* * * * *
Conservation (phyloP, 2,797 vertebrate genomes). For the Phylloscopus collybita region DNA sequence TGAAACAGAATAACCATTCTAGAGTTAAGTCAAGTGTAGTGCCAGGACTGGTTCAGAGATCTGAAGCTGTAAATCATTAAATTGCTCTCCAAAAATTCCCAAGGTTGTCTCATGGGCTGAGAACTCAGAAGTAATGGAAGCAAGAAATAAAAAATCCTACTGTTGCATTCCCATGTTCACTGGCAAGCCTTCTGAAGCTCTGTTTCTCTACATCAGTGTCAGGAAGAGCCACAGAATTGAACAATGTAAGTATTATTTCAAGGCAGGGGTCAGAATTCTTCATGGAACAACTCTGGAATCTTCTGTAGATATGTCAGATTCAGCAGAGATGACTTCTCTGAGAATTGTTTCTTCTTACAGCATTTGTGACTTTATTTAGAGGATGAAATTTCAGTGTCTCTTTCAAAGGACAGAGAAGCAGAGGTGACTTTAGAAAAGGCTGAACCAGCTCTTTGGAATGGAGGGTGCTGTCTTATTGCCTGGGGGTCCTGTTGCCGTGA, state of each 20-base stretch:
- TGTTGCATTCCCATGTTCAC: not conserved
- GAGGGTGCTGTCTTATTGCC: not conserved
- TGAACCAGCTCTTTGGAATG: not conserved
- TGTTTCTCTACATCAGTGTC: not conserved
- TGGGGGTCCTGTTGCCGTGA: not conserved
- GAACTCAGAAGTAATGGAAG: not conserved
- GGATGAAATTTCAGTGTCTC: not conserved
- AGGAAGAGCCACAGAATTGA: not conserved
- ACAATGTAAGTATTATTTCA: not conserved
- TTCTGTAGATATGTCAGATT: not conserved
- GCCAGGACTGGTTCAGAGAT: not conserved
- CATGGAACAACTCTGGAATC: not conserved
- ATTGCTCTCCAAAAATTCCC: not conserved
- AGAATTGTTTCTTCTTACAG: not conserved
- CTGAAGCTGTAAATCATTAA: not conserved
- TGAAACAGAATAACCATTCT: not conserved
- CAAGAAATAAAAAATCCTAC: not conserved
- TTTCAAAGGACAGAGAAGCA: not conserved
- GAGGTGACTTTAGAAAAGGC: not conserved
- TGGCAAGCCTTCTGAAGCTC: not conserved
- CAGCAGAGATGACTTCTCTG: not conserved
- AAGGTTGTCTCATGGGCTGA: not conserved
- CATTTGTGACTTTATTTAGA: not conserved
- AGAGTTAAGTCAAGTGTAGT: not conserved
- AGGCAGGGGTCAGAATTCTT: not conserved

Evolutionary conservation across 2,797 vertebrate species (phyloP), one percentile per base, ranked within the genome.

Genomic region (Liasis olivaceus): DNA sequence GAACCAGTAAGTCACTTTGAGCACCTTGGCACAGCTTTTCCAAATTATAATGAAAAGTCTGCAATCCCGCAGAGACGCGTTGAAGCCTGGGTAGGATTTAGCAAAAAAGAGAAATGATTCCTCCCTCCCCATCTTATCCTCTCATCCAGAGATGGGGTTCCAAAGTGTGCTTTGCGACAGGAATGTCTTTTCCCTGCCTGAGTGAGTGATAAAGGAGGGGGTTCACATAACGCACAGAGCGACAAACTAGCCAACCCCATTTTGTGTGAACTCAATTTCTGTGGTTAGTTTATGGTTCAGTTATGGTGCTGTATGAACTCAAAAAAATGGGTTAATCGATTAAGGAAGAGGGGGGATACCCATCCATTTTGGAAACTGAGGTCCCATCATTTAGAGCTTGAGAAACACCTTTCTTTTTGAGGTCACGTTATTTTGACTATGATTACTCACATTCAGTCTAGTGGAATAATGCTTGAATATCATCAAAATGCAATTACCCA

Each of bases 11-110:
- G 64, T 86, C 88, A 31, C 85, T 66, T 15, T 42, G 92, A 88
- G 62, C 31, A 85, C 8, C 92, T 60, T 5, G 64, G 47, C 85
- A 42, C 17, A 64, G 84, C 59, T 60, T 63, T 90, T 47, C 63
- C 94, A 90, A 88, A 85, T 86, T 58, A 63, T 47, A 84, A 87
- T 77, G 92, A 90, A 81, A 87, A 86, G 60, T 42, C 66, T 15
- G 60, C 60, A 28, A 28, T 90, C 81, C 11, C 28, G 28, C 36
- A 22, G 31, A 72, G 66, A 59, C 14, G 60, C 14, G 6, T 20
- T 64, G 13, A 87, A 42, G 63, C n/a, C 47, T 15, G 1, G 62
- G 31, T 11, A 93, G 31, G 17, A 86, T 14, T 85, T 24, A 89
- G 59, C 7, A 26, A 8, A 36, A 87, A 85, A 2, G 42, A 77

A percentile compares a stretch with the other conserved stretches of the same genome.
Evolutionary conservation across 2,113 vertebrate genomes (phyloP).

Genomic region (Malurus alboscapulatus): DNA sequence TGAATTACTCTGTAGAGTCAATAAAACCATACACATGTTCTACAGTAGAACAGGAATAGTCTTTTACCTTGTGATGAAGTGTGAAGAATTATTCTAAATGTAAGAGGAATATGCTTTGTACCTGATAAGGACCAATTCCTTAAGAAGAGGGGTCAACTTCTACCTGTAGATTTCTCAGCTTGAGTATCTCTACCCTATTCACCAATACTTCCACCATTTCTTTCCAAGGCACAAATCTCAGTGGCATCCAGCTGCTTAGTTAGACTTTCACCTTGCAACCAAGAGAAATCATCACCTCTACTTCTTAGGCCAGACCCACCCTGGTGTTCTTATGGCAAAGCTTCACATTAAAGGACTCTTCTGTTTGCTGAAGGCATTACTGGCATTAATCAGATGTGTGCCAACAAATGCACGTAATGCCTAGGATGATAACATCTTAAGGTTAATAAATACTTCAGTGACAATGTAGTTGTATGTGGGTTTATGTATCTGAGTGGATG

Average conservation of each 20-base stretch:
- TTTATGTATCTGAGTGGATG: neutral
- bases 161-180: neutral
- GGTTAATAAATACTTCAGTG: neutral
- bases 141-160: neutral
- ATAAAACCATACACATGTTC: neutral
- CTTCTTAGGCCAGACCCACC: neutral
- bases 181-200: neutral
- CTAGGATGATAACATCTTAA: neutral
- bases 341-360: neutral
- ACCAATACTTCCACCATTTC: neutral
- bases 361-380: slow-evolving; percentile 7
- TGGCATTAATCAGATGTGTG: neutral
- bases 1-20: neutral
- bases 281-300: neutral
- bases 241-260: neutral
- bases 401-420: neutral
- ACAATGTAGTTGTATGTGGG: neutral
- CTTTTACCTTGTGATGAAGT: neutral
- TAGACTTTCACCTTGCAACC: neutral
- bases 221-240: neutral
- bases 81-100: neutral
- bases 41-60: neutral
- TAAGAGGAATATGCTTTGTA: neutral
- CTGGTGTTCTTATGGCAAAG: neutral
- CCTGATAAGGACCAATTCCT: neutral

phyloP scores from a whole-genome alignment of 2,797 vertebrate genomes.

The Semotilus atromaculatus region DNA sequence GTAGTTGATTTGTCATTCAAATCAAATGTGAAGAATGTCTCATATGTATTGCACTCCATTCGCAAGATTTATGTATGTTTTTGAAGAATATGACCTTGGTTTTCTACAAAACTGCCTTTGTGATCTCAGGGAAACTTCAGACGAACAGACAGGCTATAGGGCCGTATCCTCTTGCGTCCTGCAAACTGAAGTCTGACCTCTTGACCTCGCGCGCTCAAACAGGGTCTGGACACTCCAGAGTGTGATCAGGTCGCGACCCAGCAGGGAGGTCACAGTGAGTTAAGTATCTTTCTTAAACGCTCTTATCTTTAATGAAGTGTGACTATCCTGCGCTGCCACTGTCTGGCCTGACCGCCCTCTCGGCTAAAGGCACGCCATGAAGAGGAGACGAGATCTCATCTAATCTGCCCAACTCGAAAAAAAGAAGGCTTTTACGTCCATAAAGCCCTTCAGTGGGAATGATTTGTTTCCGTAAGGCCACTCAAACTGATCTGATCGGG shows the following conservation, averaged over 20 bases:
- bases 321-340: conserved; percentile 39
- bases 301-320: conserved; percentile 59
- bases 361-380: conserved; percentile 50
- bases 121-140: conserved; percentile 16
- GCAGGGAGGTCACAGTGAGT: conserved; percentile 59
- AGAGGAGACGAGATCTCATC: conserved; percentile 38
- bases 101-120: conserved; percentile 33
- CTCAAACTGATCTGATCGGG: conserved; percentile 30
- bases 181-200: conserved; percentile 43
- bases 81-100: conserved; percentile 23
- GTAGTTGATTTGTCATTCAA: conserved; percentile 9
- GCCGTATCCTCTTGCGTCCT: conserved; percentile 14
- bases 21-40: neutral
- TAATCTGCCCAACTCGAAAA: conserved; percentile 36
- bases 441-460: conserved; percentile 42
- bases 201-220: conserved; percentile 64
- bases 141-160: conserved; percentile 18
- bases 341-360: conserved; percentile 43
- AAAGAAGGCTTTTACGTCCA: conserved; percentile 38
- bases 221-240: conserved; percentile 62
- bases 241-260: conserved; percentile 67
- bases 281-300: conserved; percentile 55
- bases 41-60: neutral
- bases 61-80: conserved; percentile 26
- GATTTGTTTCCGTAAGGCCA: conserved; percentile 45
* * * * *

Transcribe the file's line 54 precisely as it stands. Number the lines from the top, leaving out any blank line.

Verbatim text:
- bases 361-380: slow-evolving; percentile 7